Irreversible and degenerative eye conditions including macular degeneration and glaucoma have no known cure as of yet, just treatments to delay and halt the progression of further vision loss when diagnosed early enough. Further to our previous blog detailing the development of cell reprogramming to treat degenerative eye conditions, pioneering new stem cell research is now emerging which is now providing hope for new treatments that have the potential to restore and renew vision that was once lost.
Still in its infancy, research is well underway that is investigating the use of stem cell secretions in the form of exosome-based therapy to treat Glaucoma. Current treatments currently available include laser surgery and medication to reduce further damage to the optic nerve.
As cited on medicalnewstoday.com, “according to a new study, stem cell research has shown promise for treatment. Mesenchymal stem cells (MSC) have been shown to have protective effects on retinal ganglion cells. The loss of these latter cells and their axons is one of the leading causes of degenerative eye diseases such as glaucoma. A new rodent study performed by researchers at the National Eye Institute (NEI) – a part of the National Institutes of Health (NIH) – points to a potential new avenue for treatment, using only stem cell exosomes.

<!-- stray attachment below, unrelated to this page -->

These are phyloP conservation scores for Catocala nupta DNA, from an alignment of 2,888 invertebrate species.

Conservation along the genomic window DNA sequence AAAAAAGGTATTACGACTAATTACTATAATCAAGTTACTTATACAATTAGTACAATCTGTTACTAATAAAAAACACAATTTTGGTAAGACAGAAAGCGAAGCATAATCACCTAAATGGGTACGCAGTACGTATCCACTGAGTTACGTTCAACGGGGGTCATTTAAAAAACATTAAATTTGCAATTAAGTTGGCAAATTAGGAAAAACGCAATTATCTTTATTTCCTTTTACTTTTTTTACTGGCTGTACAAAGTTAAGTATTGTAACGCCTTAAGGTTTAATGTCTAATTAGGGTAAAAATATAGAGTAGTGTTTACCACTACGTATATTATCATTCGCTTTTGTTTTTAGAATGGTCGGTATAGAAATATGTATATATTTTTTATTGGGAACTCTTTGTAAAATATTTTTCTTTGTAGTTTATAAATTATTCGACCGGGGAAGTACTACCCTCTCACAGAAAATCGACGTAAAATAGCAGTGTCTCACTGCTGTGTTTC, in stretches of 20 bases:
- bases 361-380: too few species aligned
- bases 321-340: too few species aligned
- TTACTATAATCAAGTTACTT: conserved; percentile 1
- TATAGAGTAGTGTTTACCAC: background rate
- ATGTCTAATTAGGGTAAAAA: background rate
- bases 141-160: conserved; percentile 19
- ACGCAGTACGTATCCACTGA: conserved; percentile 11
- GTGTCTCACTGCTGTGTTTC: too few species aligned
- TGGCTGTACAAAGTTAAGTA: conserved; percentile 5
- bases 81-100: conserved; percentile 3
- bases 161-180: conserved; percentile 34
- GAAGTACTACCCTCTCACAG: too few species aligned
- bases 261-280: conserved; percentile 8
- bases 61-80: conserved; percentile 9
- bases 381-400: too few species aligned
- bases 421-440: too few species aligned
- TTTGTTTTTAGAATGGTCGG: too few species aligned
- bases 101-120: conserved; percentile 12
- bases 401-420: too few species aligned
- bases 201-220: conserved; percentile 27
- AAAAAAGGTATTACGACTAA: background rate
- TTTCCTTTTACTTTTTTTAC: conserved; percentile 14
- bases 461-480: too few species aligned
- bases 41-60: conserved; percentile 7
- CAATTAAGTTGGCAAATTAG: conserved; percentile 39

Using exosomes isolated from stem cells has some advantages over using entire stem cells. Exosomes can be purified, stored, and precisely dosed in ways that stem cells cannot. Furthermore, cell-free exosome therapy does not include the risks commonly associated with stem cell transplantation; the body’s immune system cannot reject them and there is no risk of unwanted cell growth.
However, Stanislav Tomarev, PhD – a principal investigator at the NEI and the study’s co-author – also acknowledges that further research is needed in order to fully understand the exosomes’ specific contents.”
In the treatment of macular degeneration, cell replacement technology is showing real promise in its early stages of research and may one day be able to restore sight to the blind. As cited on medicalnewstoday.com “researchers transplanted stem cell-derived retinal tissues into animals with end-stage retinal degeneration. They found that this tissue could be coerced into forming structured outer nuclear layers that included mature photoreceptors.”
The study, led by scientists Masayo Takahashi and Michiko Mandai from the RIKEN Center for Developmental Biology in Japan summarised the results: “We showed the establishment of host-graft synapses in a direct and confirmative way. No one has really shown transplanted stem cell-derived retinal cells responding to light in a straightforward approach as presented in this study, and we collected data to support that the signal is transmitted to host cells that send signals to the brain.”
Further studies are now required to make these findings more applicable to patients, however, this exciting study inches the industry ever closer to the ability to restore lost vision.